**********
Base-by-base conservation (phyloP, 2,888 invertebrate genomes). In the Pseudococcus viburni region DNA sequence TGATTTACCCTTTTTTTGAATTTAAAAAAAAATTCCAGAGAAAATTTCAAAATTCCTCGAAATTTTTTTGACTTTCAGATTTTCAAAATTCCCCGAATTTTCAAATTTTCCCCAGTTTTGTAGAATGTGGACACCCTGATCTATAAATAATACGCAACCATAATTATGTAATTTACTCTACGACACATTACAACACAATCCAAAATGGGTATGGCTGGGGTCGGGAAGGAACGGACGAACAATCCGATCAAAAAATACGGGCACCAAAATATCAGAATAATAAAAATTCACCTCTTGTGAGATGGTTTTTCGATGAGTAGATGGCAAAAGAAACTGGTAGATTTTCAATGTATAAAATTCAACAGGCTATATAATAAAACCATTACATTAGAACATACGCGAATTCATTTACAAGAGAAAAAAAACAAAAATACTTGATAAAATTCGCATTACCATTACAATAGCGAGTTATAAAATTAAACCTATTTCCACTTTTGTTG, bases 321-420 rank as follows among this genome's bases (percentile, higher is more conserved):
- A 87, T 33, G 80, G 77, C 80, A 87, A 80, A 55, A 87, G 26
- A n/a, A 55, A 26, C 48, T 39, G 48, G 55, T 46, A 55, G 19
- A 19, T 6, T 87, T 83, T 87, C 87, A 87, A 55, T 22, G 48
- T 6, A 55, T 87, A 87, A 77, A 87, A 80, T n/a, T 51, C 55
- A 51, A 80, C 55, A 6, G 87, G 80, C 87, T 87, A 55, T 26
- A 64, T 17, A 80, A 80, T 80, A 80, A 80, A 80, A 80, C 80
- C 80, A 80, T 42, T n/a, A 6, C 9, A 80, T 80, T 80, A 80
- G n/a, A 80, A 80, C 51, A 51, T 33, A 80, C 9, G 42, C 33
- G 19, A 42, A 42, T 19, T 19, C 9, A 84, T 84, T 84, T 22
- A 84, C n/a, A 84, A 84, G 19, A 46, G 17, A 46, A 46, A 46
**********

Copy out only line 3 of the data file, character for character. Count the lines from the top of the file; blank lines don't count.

- A n/a, A 55, A 26, C 48, T 39, G 48, G 55, T 46, A 55, G 19